Her science agenda has already been challenged. While Merkel has placed international climate-change policies at the top of the talking points for the coming German-hosted G8 meeting, her argument that global warming necessitates reinvestment in nuclear energy (her faith in the safety of advanced science is key here) has drawn fierce criticism from the Green Party, a powerful force in German politics, as well as Merkel’s current coalition partners in the SPD. Environmental critics point out that while Germany may be the clear leader in solar and wind energy, alternative, nonpolluting energies account for only a tiny fraction of the country’s daily power consumption.

2007 is Merkel’s year. Forbes has already named her the “most powerful woman in the world,” and if her stated plans for international influence on issues of scientific development and climate policy take hold, this coming year could see her lead a cultural and economic shift in Europe. But it’s a fragile moment. The wonder years of engineering, industrial style, and autobahns without speed limits are but a mirage.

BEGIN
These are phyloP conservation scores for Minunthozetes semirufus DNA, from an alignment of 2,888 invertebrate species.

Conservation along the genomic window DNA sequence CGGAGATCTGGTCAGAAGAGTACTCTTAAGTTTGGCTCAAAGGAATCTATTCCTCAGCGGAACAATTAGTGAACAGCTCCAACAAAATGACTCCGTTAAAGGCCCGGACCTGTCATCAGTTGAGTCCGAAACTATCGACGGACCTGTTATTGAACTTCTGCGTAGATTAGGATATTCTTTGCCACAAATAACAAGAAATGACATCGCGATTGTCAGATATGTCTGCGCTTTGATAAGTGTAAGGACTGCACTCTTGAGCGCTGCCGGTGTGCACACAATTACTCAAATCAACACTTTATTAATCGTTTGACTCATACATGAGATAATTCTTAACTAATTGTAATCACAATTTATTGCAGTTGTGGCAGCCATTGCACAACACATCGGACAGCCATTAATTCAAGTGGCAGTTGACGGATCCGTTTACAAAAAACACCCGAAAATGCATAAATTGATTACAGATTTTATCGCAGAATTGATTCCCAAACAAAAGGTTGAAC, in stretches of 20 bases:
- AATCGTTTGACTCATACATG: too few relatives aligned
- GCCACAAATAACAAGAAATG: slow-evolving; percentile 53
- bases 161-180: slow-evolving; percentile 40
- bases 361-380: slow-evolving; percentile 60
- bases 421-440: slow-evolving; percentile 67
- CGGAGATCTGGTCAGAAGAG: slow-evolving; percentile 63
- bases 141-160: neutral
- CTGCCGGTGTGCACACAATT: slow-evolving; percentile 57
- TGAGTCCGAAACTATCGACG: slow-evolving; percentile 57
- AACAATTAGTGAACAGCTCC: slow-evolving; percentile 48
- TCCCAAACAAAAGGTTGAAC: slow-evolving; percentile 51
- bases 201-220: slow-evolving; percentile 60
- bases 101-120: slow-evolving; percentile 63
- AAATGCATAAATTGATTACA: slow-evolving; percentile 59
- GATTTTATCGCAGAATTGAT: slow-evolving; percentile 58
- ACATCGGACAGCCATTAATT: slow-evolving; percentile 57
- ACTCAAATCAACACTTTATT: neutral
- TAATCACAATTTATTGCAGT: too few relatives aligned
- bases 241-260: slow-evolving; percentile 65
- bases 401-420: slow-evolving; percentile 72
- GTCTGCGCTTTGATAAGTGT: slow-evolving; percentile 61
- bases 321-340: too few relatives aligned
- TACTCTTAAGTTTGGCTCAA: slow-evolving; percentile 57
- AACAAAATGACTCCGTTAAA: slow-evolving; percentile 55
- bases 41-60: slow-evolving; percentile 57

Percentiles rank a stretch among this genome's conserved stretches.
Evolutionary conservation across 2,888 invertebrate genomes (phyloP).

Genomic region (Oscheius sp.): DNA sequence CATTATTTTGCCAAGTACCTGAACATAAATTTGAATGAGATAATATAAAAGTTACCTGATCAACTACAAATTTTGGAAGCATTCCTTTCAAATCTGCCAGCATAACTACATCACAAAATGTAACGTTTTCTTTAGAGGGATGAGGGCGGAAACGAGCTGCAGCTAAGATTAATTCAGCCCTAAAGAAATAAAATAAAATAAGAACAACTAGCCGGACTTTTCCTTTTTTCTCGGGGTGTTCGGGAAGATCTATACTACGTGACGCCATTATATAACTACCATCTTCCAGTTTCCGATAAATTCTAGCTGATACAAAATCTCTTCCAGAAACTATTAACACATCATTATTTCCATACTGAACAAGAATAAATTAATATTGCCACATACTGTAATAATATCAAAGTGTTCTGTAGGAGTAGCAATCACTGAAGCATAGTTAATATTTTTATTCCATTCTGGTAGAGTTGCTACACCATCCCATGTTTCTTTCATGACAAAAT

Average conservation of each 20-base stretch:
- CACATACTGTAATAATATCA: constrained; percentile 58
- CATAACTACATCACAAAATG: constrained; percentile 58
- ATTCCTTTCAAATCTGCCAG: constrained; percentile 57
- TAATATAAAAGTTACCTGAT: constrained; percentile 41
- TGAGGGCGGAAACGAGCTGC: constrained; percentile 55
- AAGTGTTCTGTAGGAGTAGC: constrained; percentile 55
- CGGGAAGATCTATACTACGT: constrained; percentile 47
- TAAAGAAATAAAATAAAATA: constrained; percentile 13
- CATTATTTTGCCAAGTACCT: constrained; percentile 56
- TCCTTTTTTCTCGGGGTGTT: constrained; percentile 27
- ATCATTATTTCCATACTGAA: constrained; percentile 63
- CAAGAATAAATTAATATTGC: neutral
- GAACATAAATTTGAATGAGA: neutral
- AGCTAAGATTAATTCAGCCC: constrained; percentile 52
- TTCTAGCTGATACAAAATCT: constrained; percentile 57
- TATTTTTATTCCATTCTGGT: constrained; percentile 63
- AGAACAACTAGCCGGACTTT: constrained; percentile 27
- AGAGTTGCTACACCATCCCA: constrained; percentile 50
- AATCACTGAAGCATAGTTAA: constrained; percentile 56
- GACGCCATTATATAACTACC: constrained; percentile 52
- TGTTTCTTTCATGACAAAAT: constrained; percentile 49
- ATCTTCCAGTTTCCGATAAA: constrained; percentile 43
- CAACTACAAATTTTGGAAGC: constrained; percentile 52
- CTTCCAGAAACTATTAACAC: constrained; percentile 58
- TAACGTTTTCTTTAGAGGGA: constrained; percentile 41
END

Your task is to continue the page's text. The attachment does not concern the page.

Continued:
As Berlin takes on the EU presidency in January, one of Merkel’s main goals is to make a name for the European Research Council (ERC). The new body was conceived in 2002 and established a scientific council in 2005; funded from across Europe, it has broad support from both science and government to pursue frontier research. The ERC is set to start funding projects from across Europe in early ‘07 and recently hired Ernst-Ludwig Winnacker, former head of the well-regarded Deutsches Forsch-ungsgemeinschaft (German Research Foundation), as its first general secretary. If ERC establishes itself decisively as a force for innovation, it will be a key step toward achieving Merkel’s larger vision. With Germany as the dynamo, Europe’s economy can be the world’s most competitive, allocating research spending at 3 percent of GDP across the board by 2010. It seems only right that a politician with the mind of a scientist brings Germany—and Europe—closer to that goal.


—Michael Dumiak is a freelance writer covering science, politics, and design from Berlin.

Originally published January 4, 2007